Three Worlds of Relief examines the role of race and immigration in the development of the American social welfare system by comparing how blacks, Mexicans, and European immigrants were treated by welfare policies during the Progressive Era and the New Deal. Taking readers from the turn of the twentieth century to the dark days of the Depression, Cybelle Fox finds that, despite rampant nativism, European immigrants received generous access to social welfare programs. The communities in which they lived invested heavily in relief. Social workers protected them from snooping immigration agents, and ensured that noncitizenship and illegal status did not prevent them from receiving the assistance they needed. But that same helping hand was not extended to Mexicans and blacks. Fox reveals, for example, how blacks were relegated to racist and degrading public assistance programs, while Mexicans who asked for assistance were deported with the help of the very social workers they turned to for aid.
Drawing on a wealth of archival evidence, Fox paints a riveting portrait of how race, labor, and politics combined to create three starkly different worlds of relief. She debunks the myth that white America’s immigrant ancestors pulled themselves up by their bootstraps, unlike immigrants and minorities today. Three Worlds of Relief challenges us to reconsider not only the historical record but also the implications of our past on contemporary debates about race, immigration, and the American welfare state.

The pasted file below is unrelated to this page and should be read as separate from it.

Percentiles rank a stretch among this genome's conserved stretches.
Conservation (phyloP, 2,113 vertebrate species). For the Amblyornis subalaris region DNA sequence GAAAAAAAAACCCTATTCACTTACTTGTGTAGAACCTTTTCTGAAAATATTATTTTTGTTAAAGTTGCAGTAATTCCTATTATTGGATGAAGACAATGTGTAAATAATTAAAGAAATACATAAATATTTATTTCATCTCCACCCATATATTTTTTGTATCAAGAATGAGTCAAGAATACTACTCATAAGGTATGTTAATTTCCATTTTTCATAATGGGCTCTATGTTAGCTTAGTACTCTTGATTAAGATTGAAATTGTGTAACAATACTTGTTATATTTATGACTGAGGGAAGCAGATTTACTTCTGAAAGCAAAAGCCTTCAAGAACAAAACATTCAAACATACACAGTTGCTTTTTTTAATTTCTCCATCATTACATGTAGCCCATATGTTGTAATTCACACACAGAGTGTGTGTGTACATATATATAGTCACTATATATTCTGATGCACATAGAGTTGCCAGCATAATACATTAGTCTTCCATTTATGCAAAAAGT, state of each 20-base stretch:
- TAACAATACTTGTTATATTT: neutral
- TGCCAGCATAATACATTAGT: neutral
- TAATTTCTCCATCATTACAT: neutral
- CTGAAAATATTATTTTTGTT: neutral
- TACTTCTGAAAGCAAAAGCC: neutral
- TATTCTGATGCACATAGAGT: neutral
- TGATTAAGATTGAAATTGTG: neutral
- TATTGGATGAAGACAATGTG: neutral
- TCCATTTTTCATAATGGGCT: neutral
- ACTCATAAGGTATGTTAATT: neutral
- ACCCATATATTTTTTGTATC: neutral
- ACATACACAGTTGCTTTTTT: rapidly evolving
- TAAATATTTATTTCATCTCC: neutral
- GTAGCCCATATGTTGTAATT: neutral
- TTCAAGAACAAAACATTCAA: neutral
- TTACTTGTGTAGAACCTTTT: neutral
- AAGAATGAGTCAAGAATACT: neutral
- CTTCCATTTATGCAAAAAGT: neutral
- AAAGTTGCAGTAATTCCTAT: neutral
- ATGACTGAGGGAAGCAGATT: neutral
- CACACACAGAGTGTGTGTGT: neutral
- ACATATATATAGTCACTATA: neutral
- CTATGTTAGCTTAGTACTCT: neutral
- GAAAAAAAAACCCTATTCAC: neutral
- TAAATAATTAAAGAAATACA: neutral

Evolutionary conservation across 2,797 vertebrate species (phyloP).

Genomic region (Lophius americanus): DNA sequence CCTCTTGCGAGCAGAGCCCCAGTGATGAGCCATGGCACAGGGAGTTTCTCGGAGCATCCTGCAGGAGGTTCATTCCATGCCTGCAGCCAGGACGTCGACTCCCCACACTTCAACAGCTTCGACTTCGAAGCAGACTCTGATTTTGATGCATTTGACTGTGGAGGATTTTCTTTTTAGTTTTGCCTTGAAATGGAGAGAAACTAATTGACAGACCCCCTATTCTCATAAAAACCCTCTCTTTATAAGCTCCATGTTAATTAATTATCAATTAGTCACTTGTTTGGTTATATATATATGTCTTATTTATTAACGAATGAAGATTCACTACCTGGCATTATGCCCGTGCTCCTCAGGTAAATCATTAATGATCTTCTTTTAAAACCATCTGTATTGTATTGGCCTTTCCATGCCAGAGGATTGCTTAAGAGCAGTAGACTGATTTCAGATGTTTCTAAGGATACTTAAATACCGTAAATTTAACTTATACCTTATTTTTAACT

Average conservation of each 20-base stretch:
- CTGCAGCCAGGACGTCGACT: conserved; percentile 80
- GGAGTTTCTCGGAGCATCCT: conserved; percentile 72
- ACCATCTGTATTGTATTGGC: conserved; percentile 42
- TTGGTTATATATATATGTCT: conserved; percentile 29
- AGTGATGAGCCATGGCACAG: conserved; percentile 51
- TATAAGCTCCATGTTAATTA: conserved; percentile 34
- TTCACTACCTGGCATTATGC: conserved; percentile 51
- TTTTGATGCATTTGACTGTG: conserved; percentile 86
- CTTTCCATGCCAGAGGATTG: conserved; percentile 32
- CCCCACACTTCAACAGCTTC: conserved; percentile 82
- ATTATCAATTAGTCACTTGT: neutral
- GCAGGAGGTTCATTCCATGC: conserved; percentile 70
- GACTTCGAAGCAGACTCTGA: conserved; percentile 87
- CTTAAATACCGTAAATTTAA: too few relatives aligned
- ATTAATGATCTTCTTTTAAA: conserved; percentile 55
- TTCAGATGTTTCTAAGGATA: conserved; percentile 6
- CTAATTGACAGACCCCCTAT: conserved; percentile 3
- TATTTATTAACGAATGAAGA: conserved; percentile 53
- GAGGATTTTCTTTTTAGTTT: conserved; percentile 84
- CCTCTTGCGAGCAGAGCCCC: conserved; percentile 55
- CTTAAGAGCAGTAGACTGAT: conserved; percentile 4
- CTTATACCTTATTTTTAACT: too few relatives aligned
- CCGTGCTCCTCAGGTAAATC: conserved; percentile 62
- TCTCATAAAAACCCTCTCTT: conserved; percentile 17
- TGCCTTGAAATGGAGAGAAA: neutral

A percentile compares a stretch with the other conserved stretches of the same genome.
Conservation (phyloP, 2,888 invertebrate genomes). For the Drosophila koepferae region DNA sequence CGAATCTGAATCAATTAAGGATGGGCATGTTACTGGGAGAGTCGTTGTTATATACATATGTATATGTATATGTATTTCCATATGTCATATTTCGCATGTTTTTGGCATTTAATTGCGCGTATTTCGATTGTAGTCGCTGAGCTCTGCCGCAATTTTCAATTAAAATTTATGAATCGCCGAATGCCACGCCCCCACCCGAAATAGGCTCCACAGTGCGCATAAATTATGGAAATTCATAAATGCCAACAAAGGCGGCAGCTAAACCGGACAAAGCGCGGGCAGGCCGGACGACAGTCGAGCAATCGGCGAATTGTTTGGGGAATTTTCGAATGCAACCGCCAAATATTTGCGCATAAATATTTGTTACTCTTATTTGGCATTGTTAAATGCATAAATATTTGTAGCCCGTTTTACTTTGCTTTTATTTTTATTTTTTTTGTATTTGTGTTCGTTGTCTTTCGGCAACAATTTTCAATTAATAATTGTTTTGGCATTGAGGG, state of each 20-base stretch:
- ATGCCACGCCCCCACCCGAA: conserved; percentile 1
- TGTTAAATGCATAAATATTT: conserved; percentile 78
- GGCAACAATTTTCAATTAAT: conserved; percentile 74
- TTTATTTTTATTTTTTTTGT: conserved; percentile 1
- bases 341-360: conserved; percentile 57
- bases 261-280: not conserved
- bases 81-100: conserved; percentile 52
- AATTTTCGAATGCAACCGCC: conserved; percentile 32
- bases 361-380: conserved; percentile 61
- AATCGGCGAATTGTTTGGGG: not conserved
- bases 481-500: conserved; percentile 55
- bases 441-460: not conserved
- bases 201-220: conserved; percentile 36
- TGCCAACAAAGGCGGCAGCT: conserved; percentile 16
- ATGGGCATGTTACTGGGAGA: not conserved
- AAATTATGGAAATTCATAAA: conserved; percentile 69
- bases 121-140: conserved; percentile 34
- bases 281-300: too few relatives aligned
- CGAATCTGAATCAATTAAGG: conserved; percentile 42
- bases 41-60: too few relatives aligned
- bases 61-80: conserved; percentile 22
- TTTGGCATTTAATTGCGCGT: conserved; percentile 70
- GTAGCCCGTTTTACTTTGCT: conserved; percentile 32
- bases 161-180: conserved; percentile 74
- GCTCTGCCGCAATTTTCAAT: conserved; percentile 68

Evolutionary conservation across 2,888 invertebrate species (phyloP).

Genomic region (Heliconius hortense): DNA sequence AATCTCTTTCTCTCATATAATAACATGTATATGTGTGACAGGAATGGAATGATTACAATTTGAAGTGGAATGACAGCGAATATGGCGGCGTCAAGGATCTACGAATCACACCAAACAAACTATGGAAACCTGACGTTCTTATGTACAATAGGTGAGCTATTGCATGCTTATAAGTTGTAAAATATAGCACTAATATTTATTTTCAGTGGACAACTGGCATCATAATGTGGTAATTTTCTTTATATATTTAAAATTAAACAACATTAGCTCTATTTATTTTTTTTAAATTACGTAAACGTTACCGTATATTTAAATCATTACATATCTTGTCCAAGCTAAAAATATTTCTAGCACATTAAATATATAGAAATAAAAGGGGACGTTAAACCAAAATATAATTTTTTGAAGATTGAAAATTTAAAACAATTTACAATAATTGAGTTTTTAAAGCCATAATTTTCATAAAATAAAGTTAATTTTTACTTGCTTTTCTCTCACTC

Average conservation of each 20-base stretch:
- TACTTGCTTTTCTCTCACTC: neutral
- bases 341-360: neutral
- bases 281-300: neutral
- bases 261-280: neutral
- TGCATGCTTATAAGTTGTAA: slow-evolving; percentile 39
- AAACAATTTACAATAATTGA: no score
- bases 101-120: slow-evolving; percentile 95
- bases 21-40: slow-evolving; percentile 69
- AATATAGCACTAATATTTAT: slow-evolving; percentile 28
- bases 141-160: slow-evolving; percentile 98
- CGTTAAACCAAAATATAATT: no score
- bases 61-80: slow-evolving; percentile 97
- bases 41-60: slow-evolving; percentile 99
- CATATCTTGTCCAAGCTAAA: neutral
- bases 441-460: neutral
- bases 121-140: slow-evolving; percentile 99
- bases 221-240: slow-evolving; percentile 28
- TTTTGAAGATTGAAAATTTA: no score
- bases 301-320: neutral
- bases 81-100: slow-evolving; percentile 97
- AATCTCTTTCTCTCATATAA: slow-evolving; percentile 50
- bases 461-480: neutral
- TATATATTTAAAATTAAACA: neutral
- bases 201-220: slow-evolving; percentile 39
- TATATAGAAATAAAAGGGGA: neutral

Awards and Recognition
- Co-Winner of the 2014 Barrington Moore Book Award, Comparative and Historical Sociology Section of the American Sociological Association
- Winner of the 2013 Distinguished Book Award, Latina/o Sociology Section of the American Sociological Association
- Winner of the 2013 Thomas and Znaniecki Best Book Award, International Migration Section of the American Sociological Association
- Co-Winner of the 2013 Distinguished Contribution to Scholarship Award, Political Sociology Section of the American Sociological Association
- Winner of the 2012 Award for Best Book in Latino Politics, Latino Caucus of the American Political Science Association
- Winner of the 2012 C. Wright Mills Award, Society for the Study of Social Problems